Friday, December 5, 2008

On the fringe

Seen yesterday in the narrow lanes of an old Jerusalem neighborhood near the shuk.
Freshly laundered, just in time for Shabbat. Arba' kanfot (the "four-cornered garment") is also called tallit katan. Religious men and boys wear it all day in order to keep the commandment to wear a garment with tsitsit (fringes), written in Numbers 15:37-41 and Deuteronomy 22:12.
It is worn between the undershirt and the shirt, although some Chassidim have their arba' kanfot over the shirt.
Shabbat began so early today. The candles had to be lit at 3:59 (always must be at least 18 minutes before sunset).
Shabbat shalom, Sabbath peace to you.


bennie and patsy said...

Dina to you Shabbat Shalom.

Fida said...

I learn so much just by reading your blog...
...and I love those lanes...

richies said...

When the Sabbath starts so early in the winter months, I close my business early. Sundown here is now before 5:00 P.M.

Happy Sabbath you

An Arkie's Musings

JC said...

Peace to you.

Kay said...

You know, Dina, I thought your post was going to be about the interesting greenery on top of the roof.

Cloudia said...

Post-Shabbos Shalom & Aloha to YOU, Dina.

Indrani said...

Interesting to know your part of the world, Dina. I keep coming back.

Dr. Mooney said...

Thanks so much for your blog. As a Jew By Choice, I learn so much about Israel from you. Though I may never get there, I feel that it "has gotten to me"! We had beautiful, chilly weather (for us) here in Marietta, GA for Shabbat.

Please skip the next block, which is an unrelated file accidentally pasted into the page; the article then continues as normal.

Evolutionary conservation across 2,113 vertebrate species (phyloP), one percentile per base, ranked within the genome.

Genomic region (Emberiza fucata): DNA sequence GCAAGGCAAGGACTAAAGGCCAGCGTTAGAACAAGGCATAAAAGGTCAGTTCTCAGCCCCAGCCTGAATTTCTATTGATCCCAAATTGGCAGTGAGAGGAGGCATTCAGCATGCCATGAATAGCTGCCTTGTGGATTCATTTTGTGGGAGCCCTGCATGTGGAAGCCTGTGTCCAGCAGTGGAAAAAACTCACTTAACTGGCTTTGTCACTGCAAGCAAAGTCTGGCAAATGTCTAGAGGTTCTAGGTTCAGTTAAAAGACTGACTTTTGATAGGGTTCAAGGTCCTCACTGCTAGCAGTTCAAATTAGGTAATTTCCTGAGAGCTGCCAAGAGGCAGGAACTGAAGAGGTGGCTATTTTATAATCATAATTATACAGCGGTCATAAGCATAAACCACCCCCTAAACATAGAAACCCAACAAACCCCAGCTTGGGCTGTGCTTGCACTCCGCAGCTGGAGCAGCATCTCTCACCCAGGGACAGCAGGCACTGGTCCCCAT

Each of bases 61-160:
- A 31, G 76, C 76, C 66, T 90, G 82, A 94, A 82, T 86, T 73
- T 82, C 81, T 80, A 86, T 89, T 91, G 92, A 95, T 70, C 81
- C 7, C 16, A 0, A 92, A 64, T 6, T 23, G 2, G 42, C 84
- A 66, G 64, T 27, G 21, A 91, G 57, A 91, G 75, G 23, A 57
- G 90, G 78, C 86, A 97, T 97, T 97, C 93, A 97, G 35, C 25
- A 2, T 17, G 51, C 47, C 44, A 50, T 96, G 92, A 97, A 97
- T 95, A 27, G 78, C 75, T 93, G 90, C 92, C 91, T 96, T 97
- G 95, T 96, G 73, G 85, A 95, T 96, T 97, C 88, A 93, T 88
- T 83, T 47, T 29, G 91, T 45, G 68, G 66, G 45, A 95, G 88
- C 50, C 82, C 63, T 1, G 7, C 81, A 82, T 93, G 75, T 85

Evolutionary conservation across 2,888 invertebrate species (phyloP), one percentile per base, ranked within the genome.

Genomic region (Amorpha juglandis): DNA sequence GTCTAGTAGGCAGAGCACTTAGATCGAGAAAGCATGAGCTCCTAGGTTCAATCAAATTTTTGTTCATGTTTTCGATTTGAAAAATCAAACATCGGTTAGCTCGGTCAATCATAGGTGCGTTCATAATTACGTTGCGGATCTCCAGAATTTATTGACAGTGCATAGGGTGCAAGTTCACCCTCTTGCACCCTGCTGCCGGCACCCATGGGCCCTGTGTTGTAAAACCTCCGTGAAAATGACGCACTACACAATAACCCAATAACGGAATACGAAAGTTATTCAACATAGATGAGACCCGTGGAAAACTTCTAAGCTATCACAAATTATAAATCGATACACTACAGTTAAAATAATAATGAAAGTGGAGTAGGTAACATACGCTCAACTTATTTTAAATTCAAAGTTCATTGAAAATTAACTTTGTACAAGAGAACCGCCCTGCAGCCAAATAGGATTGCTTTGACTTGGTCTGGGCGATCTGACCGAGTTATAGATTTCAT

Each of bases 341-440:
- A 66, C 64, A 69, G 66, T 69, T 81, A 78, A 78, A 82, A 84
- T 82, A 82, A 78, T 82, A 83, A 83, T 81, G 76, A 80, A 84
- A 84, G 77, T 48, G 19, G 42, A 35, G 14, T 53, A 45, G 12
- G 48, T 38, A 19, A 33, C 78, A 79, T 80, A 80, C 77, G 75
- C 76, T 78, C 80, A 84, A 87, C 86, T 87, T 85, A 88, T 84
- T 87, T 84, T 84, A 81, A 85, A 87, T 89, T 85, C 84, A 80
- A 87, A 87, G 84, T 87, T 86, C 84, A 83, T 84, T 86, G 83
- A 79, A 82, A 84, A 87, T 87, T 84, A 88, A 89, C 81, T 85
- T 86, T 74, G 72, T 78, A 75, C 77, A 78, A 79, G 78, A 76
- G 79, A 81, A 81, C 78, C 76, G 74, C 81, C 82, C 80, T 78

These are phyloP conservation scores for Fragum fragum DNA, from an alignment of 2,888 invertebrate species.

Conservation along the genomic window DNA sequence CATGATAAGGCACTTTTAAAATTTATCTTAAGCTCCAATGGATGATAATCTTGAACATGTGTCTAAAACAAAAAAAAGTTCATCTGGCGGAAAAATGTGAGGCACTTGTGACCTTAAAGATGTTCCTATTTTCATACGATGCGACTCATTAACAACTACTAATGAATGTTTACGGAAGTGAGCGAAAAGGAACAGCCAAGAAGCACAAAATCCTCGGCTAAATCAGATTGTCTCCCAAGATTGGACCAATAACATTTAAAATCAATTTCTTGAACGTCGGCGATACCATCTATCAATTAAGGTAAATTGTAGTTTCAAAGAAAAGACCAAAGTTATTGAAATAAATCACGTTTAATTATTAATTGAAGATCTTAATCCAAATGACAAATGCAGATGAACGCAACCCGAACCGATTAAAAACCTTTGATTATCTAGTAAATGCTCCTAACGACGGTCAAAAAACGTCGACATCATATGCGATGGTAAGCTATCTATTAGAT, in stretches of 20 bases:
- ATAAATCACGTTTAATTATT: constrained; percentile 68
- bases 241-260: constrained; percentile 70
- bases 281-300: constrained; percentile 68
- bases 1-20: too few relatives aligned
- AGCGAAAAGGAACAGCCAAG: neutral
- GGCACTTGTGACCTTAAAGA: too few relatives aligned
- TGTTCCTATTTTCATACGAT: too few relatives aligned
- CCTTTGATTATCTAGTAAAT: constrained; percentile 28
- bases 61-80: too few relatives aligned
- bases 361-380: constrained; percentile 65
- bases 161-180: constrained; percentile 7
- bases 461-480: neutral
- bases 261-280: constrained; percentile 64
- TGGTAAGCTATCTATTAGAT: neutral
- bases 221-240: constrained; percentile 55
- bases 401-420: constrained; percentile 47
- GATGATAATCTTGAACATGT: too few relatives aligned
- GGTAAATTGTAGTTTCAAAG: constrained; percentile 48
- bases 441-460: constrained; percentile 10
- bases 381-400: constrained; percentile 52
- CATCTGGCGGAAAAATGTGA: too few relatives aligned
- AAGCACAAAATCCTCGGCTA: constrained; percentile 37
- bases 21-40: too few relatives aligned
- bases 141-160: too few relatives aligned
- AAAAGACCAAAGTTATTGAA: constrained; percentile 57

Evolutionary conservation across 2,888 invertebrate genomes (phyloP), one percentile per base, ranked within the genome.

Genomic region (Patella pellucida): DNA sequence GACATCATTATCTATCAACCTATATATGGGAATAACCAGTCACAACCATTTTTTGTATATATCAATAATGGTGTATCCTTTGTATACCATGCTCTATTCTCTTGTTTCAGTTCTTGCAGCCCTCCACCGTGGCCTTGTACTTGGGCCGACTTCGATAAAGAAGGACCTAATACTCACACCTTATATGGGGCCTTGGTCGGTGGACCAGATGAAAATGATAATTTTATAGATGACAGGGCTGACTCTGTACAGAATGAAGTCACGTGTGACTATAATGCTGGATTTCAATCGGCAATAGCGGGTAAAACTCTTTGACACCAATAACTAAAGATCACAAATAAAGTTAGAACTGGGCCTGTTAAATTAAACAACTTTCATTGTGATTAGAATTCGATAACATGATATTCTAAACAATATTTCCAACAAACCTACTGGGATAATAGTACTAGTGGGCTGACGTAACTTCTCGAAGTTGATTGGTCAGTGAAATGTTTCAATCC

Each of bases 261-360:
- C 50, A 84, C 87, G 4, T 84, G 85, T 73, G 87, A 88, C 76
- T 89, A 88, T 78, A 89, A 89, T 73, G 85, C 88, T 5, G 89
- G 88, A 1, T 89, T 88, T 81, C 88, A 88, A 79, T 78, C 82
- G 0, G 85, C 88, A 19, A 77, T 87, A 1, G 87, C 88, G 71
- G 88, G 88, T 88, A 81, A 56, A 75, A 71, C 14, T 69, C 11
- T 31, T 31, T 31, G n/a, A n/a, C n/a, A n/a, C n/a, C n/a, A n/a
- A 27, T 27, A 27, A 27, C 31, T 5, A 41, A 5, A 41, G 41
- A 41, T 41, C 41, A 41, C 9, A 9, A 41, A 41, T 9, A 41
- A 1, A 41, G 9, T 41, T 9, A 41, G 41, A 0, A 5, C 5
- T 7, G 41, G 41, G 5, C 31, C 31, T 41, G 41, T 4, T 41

Suzanne said...

This reminds me of our "find" on our hike near your moshav.

Anders Branderud said...


There are many nice photos on your blog!!

I would like to comment about tzitzit:
In order to fulfill the mitzwah of wearing tzitzit, one must also include petil tekhelet.

And it is possibble to fulfill this mitzwah: "While Talmud describes the khi·laz·on′ as the proper source for t'kheilët dye, that doesn't logically preclude other dye sources—such as "kela ilan" (Indigofera tinctoria). The rabbis have illogically (read invalidly) inferred this from the Talmudic prohibition against selling Indigofera tinctoria-dyed materials at khi·laz·on′ -dye prices. Such rip-offs are clearly prohibited by Torâh. There is no prohibition against producing, selling, buying or wearing indigofera tinctoria-dyed materials as long as they aren't misrepresented as khilazon′ -dyed materials or prices." [Quote]

And haSheim requires of all of mankind to observe this mitzwah and many other mitzwot of the Torah. [Documentation]

Anders Branderud